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I also use two 1500w heat sticks plugged into two separate 20A outlets. I reach boil temps pretty quickly and get a really vigorous boil. No controller is required.

 
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Old 10-03-2011, 06:01 PM   #6
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How will I know what my outlets are rated at? I will be brewing in the basement near the breaker, so hopefully I will be able to get the access I would need. Would I be able to use a 2000w stick in a BK and get a boil? My only concern there is that I don't know if I will be able to get the outlet access for two 1500w sticks.

My ideal (abbreviated) brew day would be to heat the water to strike in the 10gal pot, mash in the cooler, drain into bottling buckets, batch sparge, drain again and then pour all my wort into the aforementioned 10 gal pot and do my boil in there, chill, drain into my carboy, ect.

Is this an implausible goal?

Thanks!!

 
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Old 10-03-2011, 07:36 PM   #7
buffalobrewer
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check the circuit breakers on the circuits you will be using for the size of the breakers.

If the breaker box has room adding a 220v line shouldn't be that expensive and opens up what you can do. Unfortunately it sounds like you are in a rental. are your circuits equipped with a gfci? do you have ventilation where you will be boiling?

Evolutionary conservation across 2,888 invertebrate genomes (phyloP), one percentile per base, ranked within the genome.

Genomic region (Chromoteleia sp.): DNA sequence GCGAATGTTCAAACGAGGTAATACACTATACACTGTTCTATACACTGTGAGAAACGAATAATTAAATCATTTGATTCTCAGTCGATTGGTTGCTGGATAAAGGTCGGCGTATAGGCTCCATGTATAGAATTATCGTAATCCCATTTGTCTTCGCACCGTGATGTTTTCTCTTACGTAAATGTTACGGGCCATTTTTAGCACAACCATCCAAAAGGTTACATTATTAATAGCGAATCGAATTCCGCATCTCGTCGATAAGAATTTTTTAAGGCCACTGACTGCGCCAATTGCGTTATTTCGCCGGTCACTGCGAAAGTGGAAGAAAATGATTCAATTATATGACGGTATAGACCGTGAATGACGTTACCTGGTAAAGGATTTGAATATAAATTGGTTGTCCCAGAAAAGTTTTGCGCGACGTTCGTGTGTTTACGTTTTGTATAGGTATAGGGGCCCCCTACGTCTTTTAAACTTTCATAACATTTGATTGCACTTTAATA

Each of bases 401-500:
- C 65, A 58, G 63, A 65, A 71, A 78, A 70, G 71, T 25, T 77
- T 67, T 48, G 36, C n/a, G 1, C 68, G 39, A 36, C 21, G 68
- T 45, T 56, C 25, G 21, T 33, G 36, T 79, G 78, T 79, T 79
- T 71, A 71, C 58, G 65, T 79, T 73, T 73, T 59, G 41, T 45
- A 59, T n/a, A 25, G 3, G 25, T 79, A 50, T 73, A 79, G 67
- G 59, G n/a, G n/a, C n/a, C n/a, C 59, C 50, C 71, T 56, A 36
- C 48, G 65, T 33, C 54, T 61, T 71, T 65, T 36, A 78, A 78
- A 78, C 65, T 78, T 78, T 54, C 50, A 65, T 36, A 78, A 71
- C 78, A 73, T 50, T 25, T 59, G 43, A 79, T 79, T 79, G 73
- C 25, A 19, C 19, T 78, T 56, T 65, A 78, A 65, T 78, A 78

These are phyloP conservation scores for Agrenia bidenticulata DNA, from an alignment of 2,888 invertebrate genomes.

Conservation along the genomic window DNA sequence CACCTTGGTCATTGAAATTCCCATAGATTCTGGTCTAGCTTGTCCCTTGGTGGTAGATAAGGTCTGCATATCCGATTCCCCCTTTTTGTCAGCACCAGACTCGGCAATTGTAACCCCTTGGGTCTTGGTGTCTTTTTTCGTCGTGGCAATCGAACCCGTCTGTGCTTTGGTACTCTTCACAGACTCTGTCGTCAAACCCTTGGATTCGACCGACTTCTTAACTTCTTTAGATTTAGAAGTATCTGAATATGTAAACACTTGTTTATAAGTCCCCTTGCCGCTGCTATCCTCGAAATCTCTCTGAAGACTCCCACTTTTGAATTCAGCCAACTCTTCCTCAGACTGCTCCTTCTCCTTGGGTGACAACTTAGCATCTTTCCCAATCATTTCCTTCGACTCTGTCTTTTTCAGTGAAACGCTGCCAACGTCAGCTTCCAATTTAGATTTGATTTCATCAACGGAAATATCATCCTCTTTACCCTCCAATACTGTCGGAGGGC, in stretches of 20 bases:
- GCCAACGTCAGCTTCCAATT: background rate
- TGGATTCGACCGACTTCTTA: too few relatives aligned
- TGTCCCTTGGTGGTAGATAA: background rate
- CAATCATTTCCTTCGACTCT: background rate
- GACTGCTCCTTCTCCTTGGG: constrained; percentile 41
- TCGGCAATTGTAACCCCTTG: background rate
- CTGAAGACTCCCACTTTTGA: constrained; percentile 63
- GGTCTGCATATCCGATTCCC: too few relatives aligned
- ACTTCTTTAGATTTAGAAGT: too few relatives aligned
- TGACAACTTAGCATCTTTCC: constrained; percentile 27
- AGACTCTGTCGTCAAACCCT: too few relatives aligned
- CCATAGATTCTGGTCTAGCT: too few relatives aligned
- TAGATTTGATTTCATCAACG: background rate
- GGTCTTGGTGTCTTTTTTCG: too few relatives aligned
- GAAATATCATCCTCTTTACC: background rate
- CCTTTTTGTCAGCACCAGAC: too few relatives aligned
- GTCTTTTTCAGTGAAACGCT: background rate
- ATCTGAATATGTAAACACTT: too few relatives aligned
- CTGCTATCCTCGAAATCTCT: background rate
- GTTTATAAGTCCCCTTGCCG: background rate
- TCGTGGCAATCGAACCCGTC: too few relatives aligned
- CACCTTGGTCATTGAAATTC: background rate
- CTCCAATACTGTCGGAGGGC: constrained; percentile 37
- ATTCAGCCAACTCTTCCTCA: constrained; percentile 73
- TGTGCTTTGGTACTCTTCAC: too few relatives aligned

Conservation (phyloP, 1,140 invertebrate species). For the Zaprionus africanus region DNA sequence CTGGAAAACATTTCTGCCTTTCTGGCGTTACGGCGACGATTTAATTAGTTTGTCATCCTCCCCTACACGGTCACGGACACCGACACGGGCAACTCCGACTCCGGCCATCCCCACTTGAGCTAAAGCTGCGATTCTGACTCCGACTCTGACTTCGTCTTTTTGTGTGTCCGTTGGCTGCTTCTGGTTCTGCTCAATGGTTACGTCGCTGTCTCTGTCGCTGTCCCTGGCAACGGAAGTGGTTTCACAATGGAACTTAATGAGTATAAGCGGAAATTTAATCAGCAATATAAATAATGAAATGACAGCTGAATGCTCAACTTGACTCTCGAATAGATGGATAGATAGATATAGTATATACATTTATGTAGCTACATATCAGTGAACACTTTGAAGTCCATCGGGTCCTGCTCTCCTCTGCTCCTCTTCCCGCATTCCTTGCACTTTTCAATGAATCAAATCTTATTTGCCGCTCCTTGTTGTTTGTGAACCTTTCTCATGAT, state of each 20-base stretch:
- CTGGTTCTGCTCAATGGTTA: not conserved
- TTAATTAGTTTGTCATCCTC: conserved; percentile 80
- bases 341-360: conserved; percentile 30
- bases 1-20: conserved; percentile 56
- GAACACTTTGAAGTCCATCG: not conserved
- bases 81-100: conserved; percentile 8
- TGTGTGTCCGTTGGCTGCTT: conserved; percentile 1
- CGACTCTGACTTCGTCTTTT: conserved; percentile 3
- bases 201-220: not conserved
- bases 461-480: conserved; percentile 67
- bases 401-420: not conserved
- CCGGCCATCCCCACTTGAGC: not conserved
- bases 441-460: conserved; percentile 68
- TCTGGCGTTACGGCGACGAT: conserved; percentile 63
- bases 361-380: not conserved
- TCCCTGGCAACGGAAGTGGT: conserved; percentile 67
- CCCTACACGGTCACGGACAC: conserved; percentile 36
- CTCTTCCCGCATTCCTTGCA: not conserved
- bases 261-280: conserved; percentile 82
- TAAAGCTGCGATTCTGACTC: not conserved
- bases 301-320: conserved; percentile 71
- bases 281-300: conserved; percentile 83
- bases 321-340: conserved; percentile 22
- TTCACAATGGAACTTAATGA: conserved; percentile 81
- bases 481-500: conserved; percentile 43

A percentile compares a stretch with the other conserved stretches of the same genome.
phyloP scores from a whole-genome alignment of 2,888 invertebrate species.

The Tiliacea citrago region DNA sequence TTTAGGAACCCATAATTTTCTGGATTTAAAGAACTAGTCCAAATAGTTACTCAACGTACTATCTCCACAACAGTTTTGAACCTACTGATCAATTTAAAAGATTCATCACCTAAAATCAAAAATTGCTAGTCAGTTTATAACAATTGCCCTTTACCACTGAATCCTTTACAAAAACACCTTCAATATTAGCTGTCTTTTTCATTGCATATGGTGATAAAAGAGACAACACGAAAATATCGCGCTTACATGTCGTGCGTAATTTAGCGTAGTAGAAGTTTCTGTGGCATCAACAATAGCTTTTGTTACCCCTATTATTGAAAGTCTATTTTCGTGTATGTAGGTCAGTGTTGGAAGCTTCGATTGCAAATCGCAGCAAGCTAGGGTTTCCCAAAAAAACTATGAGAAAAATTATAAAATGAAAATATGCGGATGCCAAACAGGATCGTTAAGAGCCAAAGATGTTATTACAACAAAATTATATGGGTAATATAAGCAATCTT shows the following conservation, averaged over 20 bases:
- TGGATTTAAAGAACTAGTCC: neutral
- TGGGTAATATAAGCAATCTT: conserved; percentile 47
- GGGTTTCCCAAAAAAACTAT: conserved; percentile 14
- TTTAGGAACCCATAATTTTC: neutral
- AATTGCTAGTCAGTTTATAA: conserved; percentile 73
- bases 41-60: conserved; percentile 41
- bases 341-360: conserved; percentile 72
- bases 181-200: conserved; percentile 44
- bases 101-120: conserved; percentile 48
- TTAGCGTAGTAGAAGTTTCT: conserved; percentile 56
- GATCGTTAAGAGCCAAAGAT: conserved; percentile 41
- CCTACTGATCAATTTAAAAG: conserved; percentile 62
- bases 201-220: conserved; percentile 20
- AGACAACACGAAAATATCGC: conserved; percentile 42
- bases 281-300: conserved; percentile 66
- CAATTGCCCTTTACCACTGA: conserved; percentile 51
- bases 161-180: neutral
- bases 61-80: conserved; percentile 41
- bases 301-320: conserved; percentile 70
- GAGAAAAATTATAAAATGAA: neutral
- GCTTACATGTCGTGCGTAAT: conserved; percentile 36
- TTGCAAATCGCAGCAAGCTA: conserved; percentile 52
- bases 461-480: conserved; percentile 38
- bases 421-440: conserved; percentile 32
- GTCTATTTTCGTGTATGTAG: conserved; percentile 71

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Old 10-03-2011, 10:13 PM   #8
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I'm not in a rental, worse-- I live with my folks. The italian don't-touch-anything-in-the-house kind of folks. hahaha. I could talk to them about adding a 240v, but I hope to be moving out in a few months and would like to take my gear with me.

I do have ventilation, but no idea what gfci is. hahaha, will it say it near my breaker? (i'm going to check it out when I get home tonight and will post what I see.

Thanks!

 
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Old 10-03-2011, 10:23 PM   #9
gsector
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If you are brewing near the panel, and the panel is inside, it would be super easy to add another circuit and it could be whatever voltage or amperage you want it to be. However, I'm all for getting information together for a 110v system. I would love to use my stove to help get the wort to a boil and then use an element with controller tocontrol the boil. Also to maintain mash temperatures for biab.

 
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Old 10-03-2011, 10:44 PM   #10
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Ok, so lets go hypothetical...

say, by the grace of god, I am allowed to add a 240v breaker-- Is that easy for someone who is moderately handy (def competent, but electricity makes my head swim sometimes), how much is it going to effect my power bill, can I run a 3000w HLT (((AND))) a 3000w BK at the same time, on the same line?